Bourbon Essential Info

  • Color: Light to rich amber
  • Region: Though it’s associated with Kentucky, bourbon can technically be made anywhere
  • ABV: At least 40% ABV, Cask Strength can be significantly higher
  • Aged: No requirements, but almost always aged, and always in charred new oak barrels
  • Made from: At least 51% corn, the rest typically rye and barley (also possibly wheat)
  • Commercial Examples: Bulleit, Maker’s Mark, Buffalo Trace, Four Roses, Jim Beam, Knob Creek, Woodford Reserve
  • Popular Cocktails: The Old Fashioned, Mint Julep, Boulevardier, Improved Whiskey Cocktail, Whiskey Sour, The Derby

Ah, America’s whiskey. The beautiful end result of advances in distillation, corn cultivation, and some much-needed federal regulation. But what exactly makes the special stuff so special? Short answer: corn, charred new oak, and time. (Contrary to popular belief, being made in Kentucky is optional.) Bourbon must be made with at least 51% corn in the mash (with rye and barley typically filling out the remainder), distilled to no more than 160 proof (allowing for more flavoring congeners to remain in the distillate), barreled at 125 proof, and bottled at minimum 40% ABV. Because it’s made with a large proportion of corn, the spirit has an impression of sweetness, but the flavor profile has many influences: whatever makes up the rest of the grain bill, the strong influence of charred new oak, even the climate of the “rackhouse” (or rickhouse, the special storage facility where barrels of bourbon are—lovingly—piled high to the sky and rotated as they age and climate changes).

Like Scotch, bourbon has some specific terminology to navigate, but let that intrigue (rather than scare) you. See, bourbon doesn’t technically have any aging minimums—bourbon that touched charred new oak for 45 minutes could be sold legally. Thankfully, much bourbon is aged much longer than that. “Straight Bourbon” is basically legally compliant bourbon that’s also been aged for 2 years (if it’s aged less than 4 years, it has to have an age statement on the bottle, so a straight bourbon with no age statement is at least 4 years old). Bourbon labeled “Bottled In Bond” (there aren’t many of them) comply with the 1897 Bottled in Bond Act—basically the U.S. government’s way of guaranteeing purity at a time when practices were less than scrupulous, requiring the bourbon to be the product of one distillery and one distilling season, aged in U.S.-supervised warehouses for at least 4 years.

Other terminology refers to how many barrels were used in the blending of bourbon. “Small Batch” isn’t a legal term, and was actually introduced by bourbon big boy Jim Beam, but generally refers to bourbons blended from a “special” selection of barrels, intentionally blended for control and consistency. “Single Barrel” bourbons, on the other hand, come from just one barrel, expressing the idiosyncrasies of that bourbon’s aging cycle rather than the skill of the distiller and blender (you don’t see many single barrel Scotches, but they’re out there, too).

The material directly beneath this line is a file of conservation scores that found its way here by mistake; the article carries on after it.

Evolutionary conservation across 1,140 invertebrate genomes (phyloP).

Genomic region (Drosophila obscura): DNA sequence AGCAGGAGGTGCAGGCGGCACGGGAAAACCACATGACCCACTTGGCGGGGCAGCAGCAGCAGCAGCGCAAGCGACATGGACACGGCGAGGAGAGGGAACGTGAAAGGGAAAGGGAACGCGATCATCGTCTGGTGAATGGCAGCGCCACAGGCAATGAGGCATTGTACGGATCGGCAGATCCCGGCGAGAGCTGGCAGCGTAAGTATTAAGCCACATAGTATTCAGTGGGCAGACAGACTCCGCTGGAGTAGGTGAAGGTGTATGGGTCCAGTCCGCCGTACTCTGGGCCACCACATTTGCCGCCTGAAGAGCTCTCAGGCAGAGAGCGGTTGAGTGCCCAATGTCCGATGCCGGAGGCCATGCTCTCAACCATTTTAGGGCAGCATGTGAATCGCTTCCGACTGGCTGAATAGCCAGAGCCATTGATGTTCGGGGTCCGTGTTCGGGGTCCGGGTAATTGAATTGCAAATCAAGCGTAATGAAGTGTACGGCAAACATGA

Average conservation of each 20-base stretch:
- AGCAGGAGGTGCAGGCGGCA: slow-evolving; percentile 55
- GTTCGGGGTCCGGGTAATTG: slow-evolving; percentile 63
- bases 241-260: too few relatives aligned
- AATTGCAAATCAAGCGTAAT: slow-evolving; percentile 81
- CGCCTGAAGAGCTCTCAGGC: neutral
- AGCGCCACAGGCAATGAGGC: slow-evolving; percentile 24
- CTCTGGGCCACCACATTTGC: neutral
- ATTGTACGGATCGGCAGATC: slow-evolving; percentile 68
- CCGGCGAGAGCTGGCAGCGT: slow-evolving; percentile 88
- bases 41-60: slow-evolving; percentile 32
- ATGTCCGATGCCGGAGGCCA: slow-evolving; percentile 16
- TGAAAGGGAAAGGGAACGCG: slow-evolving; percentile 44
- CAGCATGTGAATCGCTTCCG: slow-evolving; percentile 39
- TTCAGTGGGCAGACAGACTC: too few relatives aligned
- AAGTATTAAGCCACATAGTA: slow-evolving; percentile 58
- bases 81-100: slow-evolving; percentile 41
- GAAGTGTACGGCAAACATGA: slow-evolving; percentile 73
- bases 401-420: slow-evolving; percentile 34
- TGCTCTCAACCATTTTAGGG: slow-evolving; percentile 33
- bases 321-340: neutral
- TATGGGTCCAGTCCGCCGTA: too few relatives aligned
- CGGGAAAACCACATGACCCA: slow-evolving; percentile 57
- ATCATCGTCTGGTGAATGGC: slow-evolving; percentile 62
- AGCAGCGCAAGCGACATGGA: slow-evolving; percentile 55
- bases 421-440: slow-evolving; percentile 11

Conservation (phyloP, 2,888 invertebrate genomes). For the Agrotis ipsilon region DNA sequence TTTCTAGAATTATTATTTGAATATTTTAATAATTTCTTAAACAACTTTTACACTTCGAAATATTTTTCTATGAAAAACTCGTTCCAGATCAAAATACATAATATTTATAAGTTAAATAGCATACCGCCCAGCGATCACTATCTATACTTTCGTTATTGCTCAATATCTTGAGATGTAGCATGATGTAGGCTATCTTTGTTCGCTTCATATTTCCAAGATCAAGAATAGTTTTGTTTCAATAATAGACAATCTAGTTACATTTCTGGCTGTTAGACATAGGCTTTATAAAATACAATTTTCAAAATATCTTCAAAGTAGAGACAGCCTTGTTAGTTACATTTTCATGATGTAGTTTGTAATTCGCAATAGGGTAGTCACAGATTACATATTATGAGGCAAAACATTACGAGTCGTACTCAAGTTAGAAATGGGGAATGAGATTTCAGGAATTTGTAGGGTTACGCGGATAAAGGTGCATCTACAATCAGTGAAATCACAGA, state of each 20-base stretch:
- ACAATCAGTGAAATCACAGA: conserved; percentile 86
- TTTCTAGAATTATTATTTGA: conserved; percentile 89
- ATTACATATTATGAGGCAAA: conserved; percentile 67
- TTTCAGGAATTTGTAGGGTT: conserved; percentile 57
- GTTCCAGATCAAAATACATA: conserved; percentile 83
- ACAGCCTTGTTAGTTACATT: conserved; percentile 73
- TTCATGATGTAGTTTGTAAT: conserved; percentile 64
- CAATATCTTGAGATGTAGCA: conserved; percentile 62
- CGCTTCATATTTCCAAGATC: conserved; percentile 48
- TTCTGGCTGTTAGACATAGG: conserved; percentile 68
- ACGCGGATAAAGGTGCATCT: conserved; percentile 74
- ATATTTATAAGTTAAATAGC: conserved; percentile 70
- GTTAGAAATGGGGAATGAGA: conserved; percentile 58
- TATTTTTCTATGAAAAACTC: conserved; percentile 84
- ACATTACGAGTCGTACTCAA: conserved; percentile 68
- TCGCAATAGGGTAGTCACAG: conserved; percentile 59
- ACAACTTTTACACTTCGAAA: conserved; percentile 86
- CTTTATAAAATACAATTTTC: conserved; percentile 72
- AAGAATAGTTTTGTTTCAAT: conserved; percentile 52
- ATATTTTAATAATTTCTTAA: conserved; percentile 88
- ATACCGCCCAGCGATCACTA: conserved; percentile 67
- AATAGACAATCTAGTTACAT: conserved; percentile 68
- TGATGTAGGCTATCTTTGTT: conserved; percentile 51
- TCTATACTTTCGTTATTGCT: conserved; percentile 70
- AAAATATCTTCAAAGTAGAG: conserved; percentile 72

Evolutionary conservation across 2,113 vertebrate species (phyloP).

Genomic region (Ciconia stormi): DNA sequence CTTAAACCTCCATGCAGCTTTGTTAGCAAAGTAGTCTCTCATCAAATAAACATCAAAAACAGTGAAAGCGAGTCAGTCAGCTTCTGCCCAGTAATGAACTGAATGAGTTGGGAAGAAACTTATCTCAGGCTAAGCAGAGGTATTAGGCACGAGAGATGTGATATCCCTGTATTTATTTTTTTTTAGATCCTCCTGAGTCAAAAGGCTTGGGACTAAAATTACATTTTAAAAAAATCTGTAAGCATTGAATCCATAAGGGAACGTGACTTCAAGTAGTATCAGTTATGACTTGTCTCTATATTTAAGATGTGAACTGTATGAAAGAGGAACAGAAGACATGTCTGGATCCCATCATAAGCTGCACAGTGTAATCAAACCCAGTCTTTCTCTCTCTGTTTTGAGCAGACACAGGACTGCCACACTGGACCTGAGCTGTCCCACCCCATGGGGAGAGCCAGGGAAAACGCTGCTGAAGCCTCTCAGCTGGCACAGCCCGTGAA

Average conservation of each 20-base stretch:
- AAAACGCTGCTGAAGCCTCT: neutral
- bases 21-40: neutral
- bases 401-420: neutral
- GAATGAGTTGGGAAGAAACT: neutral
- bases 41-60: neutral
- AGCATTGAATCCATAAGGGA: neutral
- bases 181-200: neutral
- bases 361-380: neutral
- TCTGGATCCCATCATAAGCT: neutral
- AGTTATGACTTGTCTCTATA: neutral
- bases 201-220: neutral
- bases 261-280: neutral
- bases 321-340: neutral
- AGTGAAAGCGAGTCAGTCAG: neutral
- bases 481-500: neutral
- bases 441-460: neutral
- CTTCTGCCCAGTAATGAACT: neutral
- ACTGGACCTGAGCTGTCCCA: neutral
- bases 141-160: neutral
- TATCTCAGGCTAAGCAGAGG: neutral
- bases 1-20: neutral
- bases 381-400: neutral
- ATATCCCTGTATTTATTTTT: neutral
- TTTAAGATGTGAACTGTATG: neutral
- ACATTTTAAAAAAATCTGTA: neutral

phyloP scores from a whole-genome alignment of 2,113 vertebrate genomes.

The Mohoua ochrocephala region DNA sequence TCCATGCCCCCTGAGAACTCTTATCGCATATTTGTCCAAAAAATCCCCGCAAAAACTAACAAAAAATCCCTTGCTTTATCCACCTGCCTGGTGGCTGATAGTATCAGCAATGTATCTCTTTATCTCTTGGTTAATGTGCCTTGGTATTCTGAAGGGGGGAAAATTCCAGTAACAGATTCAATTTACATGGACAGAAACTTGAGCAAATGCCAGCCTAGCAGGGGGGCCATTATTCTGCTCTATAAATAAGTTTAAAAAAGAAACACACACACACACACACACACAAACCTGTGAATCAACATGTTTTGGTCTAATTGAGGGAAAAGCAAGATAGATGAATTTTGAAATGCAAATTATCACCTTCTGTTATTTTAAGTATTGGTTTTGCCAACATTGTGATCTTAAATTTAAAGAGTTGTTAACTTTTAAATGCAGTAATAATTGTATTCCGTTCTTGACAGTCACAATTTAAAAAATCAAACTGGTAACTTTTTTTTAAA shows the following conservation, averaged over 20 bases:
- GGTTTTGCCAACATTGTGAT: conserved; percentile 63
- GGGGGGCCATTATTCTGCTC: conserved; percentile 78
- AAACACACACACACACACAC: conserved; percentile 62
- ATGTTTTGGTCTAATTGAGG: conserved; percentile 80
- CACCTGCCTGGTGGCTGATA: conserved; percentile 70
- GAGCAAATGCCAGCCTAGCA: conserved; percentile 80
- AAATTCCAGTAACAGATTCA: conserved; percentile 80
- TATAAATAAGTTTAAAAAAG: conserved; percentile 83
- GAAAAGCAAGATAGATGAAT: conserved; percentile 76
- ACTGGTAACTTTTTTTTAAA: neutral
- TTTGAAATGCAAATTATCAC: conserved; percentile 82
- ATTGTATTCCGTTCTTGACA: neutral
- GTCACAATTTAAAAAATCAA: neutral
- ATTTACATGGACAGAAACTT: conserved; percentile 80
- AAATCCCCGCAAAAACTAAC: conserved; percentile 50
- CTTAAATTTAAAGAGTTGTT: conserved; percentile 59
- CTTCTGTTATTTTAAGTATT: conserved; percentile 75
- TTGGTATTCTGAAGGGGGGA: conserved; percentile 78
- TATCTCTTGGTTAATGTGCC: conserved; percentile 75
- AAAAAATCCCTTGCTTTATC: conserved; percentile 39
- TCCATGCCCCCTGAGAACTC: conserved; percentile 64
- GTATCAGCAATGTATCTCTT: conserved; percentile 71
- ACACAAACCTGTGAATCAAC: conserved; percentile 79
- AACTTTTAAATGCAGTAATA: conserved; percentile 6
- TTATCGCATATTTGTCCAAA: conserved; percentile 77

Clearly, aging, barreling, and blending will all impact the flavor profile, but bourbons generally share a sweeter, smooth undertone with varying notes of spice, caramel, vanilla, and some degree of corn sweetness. (Myriad other flavors, from tobacco and toffee to tannin, fruit, leather, etc., can show up.) “High Rye” bourbons will have more pronounced spice, “High Corn” (e.g. 60 or 70% corn in the mash bill) will be sweeter, and so-called “Wheaters” (where wheat replaces rye in the typical corn-rye-barley bourbon mash bill) are softer, and a bit sweeter. “Cask Strength” bourbons aren’t cut down to 40% ABV, so they’re both more potently alcoholic and flavorful. Not a great starter bourbon, but one to aspire to. And then of course there’s the common term “Sour Mash” (which can be used on Tennessee Whiskey* as well). If you’ve made bread before, you’ll get it (even if not): sour mash is simply bourbon that’s had some of the mash from the previous batch added to the new mash, kind of the way you’d add part of a sour dough into your new dough, for consistency of yeast and flavor (except with bourbon, only the mash is sour, the resulting spirit is not). “Sweet Mash” uses entirely new yeast, resulting in different flavors.

As you get into it, you’ll notice bourbon’s a bit fussed over—with some distilleries specifying the use of water filtered by the limestone shelf in Bourbon county, even Buffalo Trace’s Single Oak Project (with actual, individual trees specially selected for the aging barrels). But new bourbon drinkers don’t have to get hyper-specific. Again, because it’s so fussed over, you’re probably safe buying a fairly affordable bourbon and finding something great in the bottle.

*Tennessee Whiskey is basically made exactly like bourbon, except the spirit is maple charcoal filtered (with maple trees being cut and burned into charcoal seasonally), theoretically resulting in a smoother product. Tennessee Whiskey self-differentiates, so you should see it labeled as such on the bottle.

Header image via James R. Martin /